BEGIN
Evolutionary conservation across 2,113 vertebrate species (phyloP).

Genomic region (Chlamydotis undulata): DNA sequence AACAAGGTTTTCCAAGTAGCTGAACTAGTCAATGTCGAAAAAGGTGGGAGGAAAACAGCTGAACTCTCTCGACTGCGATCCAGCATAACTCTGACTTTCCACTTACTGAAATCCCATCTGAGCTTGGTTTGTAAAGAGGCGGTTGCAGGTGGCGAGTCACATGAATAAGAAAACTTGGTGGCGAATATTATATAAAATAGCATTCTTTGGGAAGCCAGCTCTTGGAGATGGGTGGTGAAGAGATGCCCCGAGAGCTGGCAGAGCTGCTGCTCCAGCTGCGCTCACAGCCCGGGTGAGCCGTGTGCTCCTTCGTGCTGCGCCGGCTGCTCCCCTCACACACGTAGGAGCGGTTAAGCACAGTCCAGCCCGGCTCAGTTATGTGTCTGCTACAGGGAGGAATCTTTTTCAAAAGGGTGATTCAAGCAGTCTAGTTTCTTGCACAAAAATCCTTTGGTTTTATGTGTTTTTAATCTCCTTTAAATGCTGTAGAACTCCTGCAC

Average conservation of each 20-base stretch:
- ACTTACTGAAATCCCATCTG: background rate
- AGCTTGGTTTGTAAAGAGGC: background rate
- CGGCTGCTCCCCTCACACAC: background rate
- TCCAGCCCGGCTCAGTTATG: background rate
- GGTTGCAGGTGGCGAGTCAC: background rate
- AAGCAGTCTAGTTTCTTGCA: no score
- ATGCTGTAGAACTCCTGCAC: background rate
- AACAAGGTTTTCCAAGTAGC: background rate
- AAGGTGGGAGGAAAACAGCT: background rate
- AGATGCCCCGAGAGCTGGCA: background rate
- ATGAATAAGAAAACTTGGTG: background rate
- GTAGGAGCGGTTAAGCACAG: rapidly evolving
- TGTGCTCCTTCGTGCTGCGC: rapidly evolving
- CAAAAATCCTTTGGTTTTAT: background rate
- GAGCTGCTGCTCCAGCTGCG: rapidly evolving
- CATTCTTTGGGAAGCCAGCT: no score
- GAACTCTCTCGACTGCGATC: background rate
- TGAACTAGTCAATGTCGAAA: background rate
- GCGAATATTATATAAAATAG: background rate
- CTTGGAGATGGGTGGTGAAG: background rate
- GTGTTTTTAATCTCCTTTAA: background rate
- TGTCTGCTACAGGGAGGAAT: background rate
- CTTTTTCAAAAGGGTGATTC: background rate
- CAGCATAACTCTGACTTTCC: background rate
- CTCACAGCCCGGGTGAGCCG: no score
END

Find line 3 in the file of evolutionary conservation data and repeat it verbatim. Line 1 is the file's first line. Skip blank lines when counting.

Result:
Average conservation of each 20-base stretch: